Just a month before presenting the next Union Budget, Prime Minister Narendra Modi hinted at a move that may spook domestic stock markets when they open for trade on Monday. He said gains from financial markets have been taxed low so far for unknown reasons and hence could attract higher taxes in the coming budget.
"Those who profit from financial markets must make a fair contribution to nation-building through taxes. For various reasons, the contribution of tax from those who make money on the markets has been low," the prime minister said during his speech at an event organised by the Securities and Exchange Board of India (Sebi).
Taxes On Capital Gains in Effect Today
- On investments for which holding period in less than 12 months – 15%
- For investments where holding period is longer than 12 months (365 days) – Nil
(These taxes are excluding securities transaction tax, stamp duty, Sebi turnover fee and service tax on brokerage.)
As is obvious, an investment of Rs 1 crore, if held for more than a year and assuming a return of, say, 20 percent, will turn out to be non-taxable Rs 20 lakh in gains from the stock markets. However, in the normal course, someone with Rs 20 lakh in earnings will end up paying approximately Rs 5 lakh in income taxes – and this has probably got Modi's attention.
Meanwhile, while addressing a gathering of some of the top ministers of the Maharashtra government, Finance Minister Arun Jaitley, Sebi chairman UK Sinha and others, PM Modi also promised more prudent policies which would not be aimed at "short-term political point scoring" but will be meant for "larger national interests."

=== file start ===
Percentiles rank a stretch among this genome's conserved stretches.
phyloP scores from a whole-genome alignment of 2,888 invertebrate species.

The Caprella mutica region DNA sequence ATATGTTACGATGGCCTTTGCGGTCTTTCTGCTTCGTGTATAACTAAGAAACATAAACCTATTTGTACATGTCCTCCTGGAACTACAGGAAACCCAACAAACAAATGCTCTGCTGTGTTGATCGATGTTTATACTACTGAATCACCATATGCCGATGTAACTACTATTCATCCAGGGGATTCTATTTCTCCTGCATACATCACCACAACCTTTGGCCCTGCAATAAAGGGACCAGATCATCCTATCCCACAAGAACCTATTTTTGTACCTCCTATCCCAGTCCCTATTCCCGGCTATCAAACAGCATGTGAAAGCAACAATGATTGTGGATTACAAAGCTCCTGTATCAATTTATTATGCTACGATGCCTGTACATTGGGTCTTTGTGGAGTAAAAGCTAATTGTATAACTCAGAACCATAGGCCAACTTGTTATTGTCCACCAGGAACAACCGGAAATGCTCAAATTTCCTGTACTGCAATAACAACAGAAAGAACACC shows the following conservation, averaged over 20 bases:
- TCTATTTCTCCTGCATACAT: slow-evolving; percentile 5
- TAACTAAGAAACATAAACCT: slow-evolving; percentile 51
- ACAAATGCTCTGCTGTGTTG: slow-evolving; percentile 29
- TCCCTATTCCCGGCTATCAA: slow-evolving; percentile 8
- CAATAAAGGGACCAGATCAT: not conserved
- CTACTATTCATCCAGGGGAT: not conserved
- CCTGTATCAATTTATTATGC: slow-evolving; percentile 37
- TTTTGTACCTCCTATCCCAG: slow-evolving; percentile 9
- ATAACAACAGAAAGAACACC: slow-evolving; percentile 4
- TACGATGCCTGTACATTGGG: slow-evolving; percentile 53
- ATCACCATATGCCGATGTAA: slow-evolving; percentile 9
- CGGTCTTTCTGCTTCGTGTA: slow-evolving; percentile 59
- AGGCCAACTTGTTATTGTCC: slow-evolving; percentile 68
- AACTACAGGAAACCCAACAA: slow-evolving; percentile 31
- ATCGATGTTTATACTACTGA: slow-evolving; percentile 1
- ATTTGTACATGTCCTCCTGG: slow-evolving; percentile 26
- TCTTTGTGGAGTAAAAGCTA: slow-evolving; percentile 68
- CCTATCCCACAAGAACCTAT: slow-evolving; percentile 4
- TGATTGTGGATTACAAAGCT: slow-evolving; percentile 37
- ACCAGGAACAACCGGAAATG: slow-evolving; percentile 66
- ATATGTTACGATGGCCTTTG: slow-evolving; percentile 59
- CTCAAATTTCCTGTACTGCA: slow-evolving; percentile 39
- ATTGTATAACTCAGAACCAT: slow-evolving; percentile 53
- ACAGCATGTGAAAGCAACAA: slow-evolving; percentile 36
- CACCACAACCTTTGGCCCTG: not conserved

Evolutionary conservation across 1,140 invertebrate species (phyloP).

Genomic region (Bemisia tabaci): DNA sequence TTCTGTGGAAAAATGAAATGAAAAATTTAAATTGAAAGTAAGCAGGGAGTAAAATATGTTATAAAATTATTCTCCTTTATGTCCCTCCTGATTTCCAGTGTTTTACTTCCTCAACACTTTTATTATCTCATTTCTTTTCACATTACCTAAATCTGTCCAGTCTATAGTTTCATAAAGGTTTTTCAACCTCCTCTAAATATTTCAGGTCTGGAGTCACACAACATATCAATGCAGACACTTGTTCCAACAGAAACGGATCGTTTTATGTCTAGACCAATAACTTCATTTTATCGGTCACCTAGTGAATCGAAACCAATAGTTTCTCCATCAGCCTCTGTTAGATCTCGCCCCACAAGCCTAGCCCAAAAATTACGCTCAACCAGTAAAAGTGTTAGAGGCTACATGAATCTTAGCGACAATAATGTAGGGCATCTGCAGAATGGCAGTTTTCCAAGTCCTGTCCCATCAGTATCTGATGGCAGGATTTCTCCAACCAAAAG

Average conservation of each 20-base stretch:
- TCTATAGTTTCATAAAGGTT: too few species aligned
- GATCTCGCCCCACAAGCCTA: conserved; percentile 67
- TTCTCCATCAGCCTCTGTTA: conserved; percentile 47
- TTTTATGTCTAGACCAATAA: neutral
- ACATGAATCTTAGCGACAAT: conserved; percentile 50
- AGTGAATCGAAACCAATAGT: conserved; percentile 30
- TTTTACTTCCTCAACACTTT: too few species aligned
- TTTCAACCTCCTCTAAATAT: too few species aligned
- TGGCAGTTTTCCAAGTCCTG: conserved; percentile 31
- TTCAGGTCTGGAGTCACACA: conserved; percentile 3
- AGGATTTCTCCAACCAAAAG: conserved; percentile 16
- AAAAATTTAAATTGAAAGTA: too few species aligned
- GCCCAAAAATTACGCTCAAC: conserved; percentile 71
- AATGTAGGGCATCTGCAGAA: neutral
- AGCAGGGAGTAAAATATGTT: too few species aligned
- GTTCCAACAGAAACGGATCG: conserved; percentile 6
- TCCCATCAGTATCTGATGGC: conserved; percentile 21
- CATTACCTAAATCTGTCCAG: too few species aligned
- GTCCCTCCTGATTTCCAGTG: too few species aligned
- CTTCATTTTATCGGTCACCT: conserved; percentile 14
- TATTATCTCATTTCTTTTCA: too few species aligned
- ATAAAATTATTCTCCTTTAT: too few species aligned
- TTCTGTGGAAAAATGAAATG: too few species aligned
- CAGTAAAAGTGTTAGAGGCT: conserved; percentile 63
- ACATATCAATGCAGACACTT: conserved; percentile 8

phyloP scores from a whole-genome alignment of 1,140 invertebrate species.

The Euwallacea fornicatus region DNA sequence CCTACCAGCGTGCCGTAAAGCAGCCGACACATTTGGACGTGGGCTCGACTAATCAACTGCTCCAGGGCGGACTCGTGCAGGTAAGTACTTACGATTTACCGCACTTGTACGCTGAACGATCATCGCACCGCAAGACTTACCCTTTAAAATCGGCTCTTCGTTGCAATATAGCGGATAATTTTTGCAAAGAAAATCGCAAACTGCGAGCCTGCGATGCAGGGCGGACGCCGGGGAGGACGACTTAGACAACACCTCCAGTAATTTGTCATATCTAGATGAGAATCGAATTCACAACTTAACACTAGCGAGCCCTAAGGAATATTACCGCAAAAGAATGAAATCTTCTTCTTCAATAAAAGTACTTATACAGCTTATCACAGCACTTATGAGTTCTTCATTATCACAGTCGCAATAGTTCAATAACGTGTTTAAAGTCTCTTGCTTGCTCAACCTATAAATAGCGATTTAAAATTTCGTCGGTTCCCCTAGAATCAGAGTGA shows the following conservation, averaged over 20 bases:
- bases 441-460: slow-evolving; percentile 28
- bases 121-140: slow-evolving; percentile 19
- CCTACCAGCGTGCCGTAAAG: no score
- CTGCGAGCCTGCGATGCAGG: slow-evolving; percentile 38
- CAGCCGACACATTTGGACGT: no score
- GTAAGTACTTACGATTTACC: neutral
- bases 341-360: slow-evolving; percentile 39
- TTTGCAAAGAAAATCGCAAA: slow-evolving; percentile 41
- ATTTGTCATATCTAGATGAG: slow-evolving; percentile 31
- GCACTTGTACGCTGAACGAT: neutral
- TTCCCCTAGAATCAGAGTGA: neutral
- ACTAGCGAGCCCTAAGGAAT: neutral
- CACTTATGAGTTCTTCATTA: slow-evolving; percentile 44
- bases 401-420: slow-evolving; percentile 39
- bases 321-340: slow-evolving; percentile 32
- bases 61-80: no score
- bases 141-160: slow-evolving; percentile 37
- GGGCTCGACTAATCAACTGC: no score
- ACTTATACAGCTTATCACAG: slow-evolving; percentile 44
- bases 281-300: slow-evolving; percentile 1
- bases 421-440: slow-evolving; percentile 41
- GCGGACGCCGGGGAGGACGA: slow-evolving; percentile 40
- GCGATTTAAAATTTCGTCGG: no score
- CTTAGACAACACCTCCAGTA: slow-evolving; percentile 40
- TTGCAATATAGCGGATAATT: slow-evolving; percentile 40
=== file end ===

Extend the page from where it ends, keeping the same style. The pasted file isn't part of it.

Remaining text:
"Let me make one thing very clear: This government will continue to follow a sound and prudent economic policies, to ensure that we have a bright future in the long-run. We'll not take decisions for short-term political point-scoring. We'll not shy away from taking difficult decisions if those decisions are in the interest of the country," Press Trust of India quoted Modi's as saying.
Talking about demonetisation, Modi said the decision of cancelling as much as 85 percent worth of currency in circulation has been a "difficult" decision. "Demonetisation has brought about short-term pains, but it will bring in long-term gains," he added.
In terms of capital markets, Modi was of the view that those who benefit from financial markets must make a fair contribution to nation-building through taxes. He aims to increase taxes in a fair, efficient and transparent way.
"... now it is time to re-think and come up with a good design which is simple and transparent, but also fair and progressive," PTI quoted Modi's statement as saying. The financial markets play an important role in an economy by mobilising saving, which can later be directed towards productive investments.
Additionally, he further said, "The true measure of success is the impact in villages, not the impact in Dalal Steet or Lutyens Delhi. By that yardstick, we have a long way to go. Our stock markets need to raise capital in innovation ways for projects in agriculture. Our commodity markets must become useful to our farmers, not just avenues for speculation. People say that derivatives can be used by farmers for reducing their risks," PTI added.